Colmenares: Where’s the Crime?

Colmenares

Netflix’s take on the Luis Colmenares case hits the screens this week. Will it do justice?


Who was Luis Andrés Colmenares? The 20-year-old student at Universidad de los Andes died after falling into a flooded culvert in Bogotá’s Parque Virrey after a Halloween party in 2010.

So how did he die? According to a defining court verdict in 2017, the popular student, who had been whooping it up with his friends in a night club close to the park, drowned after falling into the fast-flowing channel  – swollen by heavy rain on the mountains above – and his body carried deep into a storm-water tunnel.

Did he jump, fall, or was he pushed? There’s the rub. While the initial investigation concluded he jumped or fell, a year after his death, his family insisted he had been murdered. The case was reopened, the body exhumed, and a second autopsy done. Suspicion fell on his estratoseis student buddies and a female close to his affections, Laura Moreno. Like Colmenares, Laura was the scion of a wealthy family. She also had everything the public yearns in their femme fatales: youth, wealth, striking good looks, political connections and a very calm exterior.

So it was murder then? Many Colombians think so. In the eight years following the tragedy, drawn-out court cases and sensationalist media sowed seeds of doubt to the accidental death verdict. The prosecution claimed improbability that a healthy young man could die in a shallow drainage channel. He must have been pushed, went the argument, or more likely beaten up and thrown in. Maybe by one of Laura’s male friends, or her personal bodyguard. The fact that firemen called out to search the culvert an hour after he went missing had found nothing added weight to a theory that he had been killed elsewhere and his body dumped there to fake an accident or suicide.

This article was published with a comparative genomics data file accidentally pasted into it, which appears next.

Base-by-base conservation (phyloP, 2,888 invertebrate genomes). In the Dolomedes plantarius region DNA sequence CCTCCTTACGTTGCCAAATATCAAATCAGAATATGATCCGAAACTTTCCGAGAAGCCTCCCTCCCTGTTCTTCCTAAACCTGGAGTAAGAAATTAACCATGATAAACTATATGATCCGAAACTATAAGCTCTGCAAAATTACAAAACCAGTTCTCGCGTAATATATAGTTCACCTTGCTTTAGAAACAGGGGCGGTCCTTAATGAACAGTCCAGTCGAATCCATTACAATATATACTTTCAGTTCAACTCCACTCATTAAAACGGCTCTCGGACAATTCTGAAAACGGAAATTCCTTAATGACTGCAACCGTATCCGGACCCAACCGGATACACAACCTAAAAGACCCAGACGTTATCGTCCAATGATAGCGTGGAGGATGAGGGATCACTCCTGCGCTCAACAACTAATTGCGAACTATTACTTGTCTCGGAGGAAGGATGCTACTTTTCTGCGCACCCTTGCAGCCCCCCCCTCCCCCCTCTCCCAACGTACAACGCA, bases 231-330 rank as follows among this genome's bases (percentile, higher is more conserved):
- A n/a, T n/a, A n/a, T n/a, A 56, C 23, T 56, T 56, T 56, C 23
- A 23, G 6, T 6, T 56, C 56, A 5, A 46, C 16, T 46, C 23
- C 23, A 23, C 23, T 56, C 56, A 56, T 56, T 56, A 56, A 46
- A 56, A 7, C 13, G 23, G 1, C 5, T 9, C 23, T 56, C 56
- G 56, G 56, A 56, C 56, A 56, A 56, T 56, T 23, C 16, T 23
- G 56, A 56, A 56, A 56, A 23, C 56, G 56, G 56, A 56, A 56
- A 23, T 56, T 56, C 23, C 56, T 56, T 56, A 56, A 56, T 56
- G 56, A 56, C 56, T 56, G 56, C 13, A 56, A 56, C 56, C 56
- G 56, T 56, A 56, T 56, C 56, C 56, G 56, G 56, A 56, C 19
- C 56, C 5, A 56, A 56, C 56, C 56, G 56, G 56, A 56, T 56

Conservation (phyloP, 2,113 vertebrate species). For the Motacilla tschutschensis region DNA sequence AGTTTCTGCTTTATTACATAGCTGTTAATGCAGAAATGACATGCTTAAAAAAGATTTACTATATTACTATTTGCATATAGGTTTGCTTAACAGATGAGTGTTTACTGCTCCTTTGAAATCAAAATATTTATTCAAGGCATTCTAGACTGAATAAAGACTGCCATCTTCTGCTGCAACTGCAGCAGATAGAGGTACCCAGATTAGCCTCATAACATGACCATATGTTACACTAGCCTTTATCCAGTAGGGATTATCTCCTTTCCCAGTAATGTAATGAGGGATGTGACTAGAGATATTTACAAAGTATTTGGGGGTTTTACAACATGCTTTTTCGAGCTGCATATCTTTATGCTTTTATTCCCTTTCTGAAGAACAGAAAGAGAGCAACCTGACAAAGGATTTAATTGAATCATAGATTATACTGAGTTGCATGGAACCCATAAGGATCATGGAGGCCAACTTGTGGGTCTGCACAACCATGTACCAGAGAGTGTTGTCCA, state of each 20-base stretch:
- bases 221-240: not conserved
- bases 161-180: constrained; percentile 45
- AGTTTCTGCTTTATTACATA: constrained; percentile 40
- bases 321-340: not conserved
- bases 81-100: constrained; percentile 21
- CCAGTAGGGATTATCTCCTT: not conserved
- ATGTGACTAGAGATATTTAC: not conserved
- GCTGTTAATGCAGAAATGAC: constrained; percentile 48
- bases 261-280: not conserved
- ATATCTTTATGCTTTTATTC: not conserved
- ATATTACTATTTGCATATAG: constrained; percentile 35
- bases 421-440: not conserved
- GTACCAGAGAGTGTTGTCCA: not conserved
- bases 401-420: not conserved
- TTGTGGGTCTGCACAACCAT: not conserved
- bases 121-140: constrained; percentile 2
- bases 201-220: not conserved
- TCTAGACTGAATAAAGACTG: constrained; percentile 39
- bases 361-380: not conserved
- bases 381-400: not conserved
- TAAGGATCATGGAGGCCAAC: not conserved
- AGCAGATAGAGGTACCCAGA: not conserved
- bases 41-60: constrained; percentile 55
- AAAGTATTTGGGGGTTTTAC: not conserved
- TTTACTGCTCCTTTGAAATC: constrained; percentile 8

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Forensic experts then claimed to find evidence on his exhumed body that showed beatings, and multiple injuries impossible to come from a simple fall. The hunt was on for the culprit.

Laura Moreno, as a close companion that night, the object of Luis’s desires, and with a tough-guy ex-boyfriend in tow, was in the spotlight. By her own account she was also the last person to have seen him alive, having chased after him into the dark park to help him through a personal crisis triggered by a long night drinking.

Was it clear then? Not really. Now started a power-play between influential families – the Colmenares clan and the wealthy accused’s – with Colombia’s top lawyers and most ruthless prosecuting attorneys all willing to leak any juicy detail to a febrile media, and a tweeting, youtubing public galvanised by this fight of elephants. And trampled in the grass beneath was Laura Moreno, who became nationally vilified as an arch-priestess of evil who had her wayward friend killed and then used her family’s power and influence to wriggle out of a murder charge. Surely this real-life telenovela had found its villain.